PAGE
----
comments on osgeo design in wiki

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comments on osgeo design in wiki

chris-194
Hi All,

Cameron invited me to put comments intot he wiki but my comments are
fairly general and long winded so I thought it would be more
appropriate to put them here.  keep in mind I know nothing of
Javascript and I also tend to think of high level design in terms of
building interface walls between the more changeable functionality and
the more generic.

Generally, it all looks good. My main feeling is that design seems to
have begun too low level, I'd like to see the bigger architectural
picture.  Would help to define this as  a geospatial pipeline
architecture (e.g. like in attached image) and work from there.
Including main pipeline stages: network, Object System (OS), User IO,
graphic Display System (DS), server communication (full duplex
handling of user requests, tracking, collaboration info (chat etc),
data fetch and service requests). I don't see classes for the server
side processing – but that is potentially where a lot of the work will
be done.

I started to get a picture of how class hierarchies shown work
together as a whole after seeing the parser diagram at the bottom. Is
the parser the highest level class?

I think it is very useful in the long term to have clear separation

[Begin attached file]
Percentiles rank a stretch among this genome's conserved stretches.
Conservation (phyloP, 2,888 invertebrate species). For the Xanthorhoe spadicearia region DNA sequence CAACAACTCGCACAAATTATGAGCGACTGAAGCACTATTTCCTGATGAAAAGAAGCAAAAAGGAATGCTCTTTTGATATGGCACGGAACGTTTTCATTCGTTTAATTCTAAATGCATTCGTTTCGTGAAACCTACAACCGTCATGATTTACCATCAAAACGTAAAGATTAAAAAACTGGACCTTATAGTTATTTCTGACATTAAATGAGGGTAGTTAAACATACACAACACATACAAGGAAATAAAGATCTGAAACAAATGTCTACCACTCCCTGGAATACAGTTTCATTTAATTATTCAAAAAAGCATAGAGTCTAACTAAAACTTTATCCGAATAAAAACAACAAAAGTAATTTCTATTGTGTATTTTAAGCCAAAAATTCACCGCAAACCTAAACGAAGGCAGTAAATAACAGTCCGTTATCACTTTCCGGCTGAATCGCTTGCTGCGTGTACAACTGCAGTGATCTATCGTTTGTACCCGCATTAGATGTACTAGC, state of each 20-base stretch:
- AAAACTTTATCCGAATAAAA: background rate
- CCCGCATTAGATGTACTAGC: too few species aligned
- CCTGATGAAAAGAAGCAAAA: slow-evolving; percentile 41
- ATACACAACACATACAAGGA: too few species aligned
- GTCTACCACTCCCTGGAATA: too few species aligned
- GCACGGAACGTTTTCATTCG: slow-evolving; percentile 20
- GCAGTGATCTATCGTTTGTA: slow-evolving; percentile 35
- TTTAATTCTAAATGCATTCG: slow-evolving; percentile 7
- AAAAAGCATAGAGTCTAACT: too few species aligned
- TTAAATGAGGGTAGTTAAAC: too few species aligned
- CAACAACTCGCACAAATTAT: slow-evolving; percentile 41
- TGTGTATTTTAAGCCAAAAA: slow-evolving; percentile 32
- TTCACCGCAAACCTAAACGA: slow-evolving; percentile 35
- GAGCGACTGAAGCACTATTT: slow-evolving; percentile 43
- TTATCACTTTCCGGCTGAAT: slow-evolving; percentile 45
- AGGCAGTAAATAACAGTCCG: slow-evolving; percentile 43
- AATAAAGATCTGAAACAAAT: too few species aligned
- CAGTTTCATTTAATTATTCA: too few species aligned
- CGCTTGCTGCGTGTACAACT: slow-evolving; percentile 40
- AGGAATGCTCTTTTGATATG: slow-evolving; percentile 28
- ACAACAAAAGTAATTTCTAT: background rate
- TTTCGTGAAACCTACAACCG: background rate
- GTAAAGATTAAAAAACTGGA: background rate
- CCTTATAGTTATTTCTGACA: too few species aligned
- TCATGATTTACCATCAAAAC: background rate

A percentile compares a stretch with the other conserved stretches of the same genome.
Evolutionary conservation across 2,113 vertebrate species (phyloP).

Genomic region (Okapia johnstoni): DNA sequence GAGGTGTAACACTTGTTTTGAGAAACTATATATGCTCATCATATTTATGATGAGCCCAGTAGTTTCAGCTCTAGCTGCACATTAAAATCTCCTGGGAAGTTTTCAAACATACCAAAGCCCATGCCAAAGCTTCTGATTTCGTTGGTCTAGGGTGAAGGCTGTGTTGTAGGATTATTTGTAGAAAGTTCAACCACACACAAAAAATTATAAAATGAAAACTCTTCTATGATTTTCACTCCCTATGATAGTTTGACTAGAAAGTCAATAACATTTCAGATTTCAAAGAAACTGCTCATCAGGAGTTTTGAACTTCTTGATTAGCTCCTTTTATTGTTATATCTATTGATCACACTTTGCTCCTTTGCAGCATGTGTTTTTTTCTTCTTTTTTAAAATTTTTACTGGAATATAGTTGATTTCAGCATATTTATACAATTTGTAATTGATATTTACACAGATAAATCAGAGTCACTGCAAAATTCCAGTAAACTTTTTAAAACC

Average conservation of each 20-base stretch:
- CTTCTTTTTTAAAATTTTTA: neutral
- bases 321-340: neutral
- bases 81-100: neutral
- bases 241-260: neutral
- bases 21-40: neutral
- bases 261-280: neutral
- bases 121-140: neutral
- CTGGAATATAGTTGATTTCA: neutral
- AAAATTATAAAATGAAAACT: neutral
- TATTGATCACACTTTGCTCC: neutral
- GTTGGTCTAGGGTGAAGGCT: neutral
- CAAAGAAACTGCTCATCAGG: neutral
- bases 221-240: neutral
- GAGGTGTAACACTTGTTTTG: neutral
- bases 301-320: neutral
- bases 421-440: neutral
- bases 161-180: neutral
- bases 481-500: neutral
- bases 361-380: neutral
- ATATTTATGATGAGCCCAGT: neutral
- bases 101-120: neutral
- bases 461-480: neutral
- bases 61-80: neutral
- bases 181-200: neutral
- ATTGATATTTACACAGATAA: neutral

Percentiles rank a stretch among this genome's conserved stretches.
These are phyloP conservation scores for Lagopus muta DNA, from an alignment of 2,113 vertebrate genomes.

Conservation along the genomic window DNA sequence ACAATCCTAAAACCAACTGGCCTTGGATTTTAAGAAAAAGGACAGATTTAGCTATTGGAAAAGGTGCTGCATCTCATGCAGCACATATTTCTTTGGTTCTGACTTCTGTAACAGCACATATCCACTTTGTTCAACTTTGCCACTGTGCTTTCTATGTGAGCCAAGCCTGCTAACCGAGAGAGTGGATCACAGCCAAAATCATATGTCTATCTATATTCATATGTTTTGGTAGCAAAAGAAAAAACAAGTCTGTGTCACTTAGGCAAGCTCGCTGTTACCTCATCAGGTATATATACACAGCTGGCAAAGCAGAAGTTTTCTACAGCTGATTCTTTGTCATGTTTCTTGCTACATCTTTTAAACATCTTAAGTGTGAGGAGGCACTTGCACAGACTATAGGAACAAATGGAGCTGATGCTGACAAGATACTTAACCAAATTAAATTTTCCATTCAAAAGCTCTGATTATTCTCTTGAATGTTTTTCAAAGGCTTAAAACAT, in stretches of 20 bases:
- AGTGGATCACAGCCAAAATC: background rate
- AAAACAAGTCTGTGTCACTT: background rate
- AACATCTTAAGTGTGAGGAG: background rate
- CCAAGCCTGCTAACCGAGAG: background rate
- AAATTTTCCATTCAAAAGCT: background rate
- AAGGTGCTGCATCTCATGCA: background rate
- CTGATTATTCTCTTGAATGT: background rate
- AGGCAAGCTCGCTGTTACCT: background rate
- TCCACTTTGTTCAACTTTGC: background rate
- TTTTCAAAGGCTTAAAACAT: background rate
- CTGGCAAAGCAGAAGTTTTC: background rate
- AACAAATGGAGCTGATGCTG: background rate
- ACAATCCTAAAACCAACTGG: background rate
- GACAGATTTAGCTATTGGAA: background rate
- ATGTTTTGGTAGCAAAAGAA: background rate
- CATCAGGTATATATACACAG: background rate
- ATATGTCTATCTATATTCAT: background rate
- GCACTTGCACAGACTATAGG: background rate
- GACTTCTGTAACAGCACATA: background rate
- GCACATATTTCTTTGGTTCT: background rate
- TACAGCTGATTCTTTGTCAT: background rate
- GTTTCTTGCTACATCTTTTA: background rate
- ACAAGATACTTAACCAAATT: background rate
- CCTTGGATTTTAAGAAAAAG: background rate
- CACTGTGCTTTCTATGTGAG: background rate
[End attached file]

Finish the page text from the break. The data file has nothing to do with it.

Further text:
between object system and display system, think of the OS as the model
and the DS as the View in a MVC design. A monolithic object/display
class hierarchy gets too unweildy (I note the text on keeping the
graphics library standalone: this is good but I am talking about a
separation at a higher level still).  In my Phd research and work on
planet-earth.org and other geospatial stuff I find this separation
essential to ensure high fidelity over large scale – e.g. it helps
with applying a floating origin
(http://planet-earth.org/cw05/FloatingOrigin.pdf). Note: although I
work from a 3D perspective :) these numerical matters also apply to
2D.

Separation again: if u can define class or classes that isolate the
code that is needed to make client cross browser/OS portable then that
would go a long way to ensure its longevity. I think it will be
perilous to ignore historical experience, despite the hype/excitement
over Ajax: http://www.coachwei.com/blog/_archives/2006/9/27/2367882.html
. On this subject, I see some DOM calls. From what I gather, some
people believe that using DOM can alleviate many of the platform
portability issues. I hope this is the case.

I assume the raster layer class is to be the image data handler. I'm
not sure there is enough here: what about interface class (or rather,
abstract class) for layer::raster to use for multiple image format
handling and also have a look at multirez image handling (tiling).
This would provide layer with a consistent interface but handle the
dynamic loading of whatever image reader was required. All then proly
need to be extended to "tiled" versions.

Use cases are v low level.  Need to take a step back and look at the
big picture. Perhaps look at use cases for w3d Geospatial Incubator
Group: http://www.w3.org/2005/Incubator/geo/charter. Note the emphasis
on handling semantic as well as spatial searches, and the inclusion of